White US officer gets 20 years for killing black male

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"This tragic event that occurred in seconds has changed the lives of everyone involved", he said.

A white former SC police officer who pleaded guilty to violating an unarmed black motorist's civil rights in a 2015 fatal shooting committed second-degree murder, a federal judge ruled on Thursday.

The judge's ruling Thursday followed several days of testimony including from Feiden Santana, the witness who filmed the shooting, and Scott's mother, who broke down in tears before the sentence was announced.

Still, Slager pleaded guilty in federal court to violating Scott's civil rights.

"No matter what sentence I give, neither the Scott family nor Slager family is going to like it or think it's right", the judge said in a Charleston courtroom.

A state murder trial ended last December with a hung jury, and state prosecutors dropped the murder case in exchange for the plea on the federal charge.

Walter Scott's mother, Judy, holds up a photo of him as she walks to the media tents pitched outside of the courthouse in downtown Charleston.

Slager told investigators that Scott took his stun gun and that he opened fire to prevent him from using it.

Former South Carolina police officer Michael Slager, 36, pleaded guilty to violating Mr Scott's civil rights by unjustly shooting him in the back five times as he was trying to run away.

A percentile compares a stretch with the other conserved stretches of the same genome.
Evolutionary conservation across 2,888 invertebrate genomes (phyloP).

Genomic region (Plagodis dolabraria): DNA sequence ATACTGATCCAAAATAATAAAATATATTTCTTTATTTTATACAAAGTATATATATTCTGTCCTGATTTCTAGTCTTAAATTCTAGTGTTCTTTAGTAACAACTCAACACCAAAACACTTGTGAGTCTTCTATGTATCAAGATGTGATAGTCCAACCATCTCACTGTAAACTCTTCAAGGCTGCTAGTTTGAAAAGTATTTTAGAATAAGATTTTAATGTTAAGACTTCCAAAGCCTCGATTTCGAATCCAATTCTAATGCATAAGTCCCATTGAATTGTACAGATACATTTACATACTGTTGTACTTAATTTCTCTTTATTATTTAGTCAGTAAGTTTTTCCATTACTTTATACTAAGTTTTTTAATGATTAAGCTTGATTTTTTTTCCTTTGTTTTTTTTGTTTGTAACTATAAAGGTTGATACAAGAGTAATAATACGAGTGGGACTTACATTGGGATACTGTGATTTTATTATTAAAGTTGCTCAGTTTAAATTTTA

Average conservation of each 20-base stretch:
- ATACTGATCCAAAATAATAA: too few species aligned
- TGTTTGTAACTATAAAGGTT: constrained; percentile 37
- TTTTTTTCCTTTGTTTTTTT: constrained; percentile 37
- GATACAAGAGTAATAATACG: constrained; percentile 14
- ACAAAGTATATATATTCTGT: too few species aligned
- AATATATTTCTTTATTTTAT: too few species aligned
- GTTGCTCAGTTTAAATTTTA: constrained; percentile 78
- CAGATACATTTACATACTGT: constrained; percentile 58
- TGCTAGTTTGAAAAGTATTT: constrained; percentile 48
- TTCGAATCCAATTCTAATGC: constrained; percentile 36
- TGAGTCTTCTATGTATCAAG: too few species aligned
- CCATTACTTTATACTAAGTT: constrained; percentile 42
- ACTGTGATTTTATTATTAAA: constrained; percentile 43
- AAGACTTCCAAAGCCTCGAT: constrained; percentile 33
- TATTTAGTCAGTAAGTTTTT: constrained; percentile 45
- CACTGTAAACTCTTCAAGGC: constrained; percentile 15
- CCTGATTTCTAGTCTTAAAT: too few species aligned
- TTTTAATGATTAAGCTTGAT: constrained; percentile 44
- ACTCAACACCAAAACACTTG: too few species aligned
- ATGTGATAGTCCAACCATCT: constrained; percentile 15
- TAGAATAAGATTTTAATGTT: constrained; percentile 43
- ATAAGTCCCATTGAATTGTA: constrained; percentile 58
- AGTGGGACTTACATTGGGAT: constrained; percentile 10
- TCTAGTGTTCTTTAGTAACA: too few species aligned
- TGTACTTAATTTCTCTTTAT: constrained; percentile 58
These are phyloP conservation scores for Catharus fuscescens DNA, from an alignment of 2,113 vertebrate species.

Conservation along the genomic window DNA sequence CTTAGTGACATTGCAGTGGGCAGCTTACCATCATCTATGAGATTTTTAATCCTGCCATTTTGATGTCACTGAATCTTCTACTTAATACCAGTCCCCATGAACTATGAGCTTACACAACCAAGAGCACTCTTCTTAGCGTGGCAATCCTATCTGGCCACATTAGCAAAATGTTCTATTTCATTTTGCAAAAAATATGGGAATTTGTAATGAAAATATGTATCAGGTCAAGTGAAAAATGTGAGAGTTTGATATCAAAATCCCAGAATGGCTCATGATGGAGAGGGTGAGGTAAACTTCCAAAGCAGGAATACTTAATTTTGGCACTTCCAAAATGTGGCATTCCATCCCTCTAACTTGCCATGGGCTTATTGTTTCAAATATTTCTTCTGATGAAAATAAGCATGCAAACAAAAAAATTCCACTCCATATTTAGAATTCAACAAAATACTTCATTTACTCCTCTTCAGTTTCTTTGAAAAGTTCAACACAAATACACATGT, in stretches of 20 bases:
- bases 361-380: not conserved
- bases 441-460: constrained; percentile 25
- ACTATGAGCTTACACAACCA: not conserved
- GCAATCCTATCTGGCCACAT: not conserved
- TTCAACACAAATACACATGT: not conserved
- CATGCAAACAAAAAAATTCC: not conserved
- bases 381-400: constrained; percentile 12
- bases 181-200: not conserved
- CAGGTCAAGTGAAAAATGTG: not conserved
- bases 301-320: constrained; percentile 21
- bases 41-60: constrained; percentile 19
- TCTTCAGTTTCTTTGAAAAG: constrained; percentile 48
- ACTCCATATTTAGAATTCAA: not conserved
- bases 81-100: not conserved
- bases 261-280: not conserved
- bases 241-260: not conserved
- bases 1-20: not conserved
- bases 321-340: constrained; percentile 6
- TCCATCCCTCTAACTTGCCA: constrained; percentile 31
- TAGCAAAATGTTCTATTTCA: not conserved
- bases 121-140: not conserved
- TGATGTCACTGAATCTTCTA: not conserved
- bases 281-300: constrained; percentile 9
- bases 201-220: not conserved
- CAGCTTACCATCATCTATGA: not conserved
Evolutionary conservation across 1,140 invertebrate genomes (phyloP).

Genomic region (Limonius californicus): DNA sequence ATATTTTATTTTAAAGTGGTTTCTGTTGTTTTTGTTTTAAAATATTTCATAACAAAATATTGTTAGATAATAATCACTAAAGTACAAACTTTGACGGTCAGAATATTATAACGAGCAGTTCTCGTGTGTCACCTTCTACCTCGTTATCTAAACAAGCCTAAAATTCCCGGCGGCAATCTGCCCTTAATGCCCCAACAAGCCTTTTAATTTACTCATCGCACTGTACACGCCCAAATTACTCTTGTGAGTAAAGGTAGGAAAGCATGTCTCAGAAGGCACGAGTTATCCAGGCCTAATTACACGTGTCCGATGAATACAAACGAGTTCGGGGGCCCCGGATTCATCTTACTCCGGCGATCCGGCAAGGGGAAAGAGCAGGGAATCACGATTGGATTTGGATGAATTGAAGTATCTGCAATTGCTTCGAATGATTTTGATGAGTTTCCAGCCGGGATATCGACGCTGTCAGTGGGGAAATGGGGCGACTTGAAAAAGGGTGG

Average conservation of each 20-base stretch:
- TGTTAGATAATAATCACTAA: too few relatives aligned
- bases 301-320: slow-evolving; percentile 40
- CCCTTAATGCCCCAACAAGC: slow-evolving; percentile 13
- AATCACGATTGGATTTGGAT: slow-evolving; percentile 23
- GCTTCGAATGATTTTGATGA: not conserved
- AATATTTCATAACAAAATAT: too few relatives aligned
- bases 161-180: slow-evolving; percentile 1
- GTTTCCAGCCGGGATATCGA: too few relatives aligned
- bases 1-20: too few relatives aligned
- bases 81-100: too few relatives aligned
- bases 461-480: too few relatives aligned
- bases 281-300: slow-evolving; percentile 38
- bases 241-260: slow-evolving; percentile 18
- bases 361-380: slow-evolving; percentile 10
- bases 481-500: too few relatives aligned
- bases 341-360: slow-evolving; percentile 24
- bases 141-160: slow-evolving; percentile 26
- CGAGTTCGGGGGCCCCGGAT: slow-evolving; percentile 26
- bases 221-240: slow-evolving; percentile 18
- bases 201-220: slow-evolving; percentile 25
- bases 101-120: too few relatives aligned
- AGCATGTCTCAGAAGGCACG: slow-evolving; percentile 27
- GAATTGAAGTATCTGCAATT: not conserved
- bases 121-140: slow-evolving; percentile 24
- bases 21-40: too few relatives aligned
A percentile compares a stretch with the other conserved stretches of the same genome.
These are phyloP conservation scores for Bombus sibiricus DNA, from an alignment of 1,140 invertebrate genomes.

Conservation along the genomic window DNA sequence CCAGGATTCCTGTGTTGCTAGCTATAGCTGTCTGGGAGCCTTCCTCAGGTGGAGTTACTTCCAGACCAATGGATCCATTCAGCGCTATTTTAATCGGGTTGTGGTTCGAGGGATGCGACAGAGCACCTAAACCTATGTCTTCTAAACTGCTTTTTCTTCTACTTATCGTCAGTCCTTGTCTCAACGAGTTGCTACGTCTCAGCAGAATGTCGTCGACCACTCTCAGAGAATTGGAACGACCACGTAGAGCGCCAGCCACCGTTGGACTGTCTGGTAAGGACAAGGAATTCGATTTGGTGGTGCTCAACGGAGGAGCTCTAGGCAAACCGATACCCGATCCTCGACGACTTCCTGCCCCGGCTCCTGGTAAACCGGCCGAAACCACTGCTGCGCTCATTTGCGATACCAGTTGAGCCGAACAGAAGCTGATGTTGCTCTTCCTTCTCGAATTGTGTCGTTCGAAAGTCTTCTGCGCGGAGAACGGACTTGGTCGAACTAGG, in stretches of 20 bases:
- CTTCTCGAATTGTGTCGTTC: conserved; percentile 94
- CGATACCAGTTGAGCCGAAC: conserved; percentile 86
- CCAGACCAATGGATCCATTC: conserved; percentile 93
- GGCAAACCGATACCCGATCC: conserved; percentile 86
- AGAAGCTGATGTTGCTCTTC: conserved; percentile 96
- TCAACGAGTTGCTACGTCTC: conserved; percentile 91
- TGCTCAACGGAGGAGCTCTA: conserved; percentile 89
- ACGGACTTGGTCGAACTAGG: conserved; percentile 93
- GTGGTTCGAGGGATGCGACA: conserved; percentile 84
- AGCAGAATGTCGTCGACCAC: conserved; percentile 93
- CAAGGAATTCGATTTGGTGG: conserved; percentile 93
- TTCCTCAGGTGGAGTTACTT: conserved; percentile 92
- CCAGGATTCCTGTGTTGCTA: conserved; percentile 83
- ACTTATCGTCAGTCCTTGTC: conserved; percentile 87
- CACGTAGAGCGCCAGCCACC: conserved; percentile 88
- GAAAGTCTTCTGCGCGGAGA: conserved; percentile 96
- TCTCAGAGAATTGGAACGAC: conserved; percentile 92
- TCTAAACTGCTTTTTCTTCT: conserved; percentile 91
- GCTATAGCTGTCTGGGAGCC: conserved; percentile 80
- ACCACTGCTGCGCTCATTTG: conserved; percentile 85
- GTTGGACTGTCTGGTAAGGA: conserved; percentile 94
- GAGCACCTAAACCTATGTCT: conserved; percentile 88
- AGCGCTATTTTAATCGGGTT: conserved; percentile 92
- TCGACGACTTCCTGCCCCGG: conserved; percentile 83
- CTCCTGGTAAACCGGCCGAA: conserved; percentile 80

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"I'm not angry at you, Michael".

She also told Slager she hoped he would repent for the killing and allow Jesus to come into his heart.

The judge agreed with prosecutors who argued at Slager's sentencing hearing this week that he showed malice and calculation in the April 2015 shooting.

U.S. District Judge David Norton had to decide whether Michael Slager's shooting of Walter Scott in April 2015 was manslaughter or murder before he sentences the ex-officer.

"This is a tragedy that shouldn't have happened", said Norton, who could have thrown the disgraced law enforcer behind bars for 24 years.

Scott's father has said his son may have been running from the officer because he owed child support and did not want to go to jail. He also said Slager obstructed justice by lying to South Carolina Law Enforcement Division agents after the incident.

For three days, attorneys representing the federal government and a former SC officer charged in an unarmed black motorist's shooting death have presented technical testimony to a judge considering how much time Michael Slager should spend in federal prison. In it, Scott could be seen running away from the officer, and Slager was shown pulling out his gun and firing five shots into Scott's back.

Scott, who was 50 at the time of his death, served two years with the U.S. Coast Guard Yard at Curtis Bay south of Baltimore, Maryland. What's known as victim impact testimony is meant to help the judge weigh the personal implications a crime has had.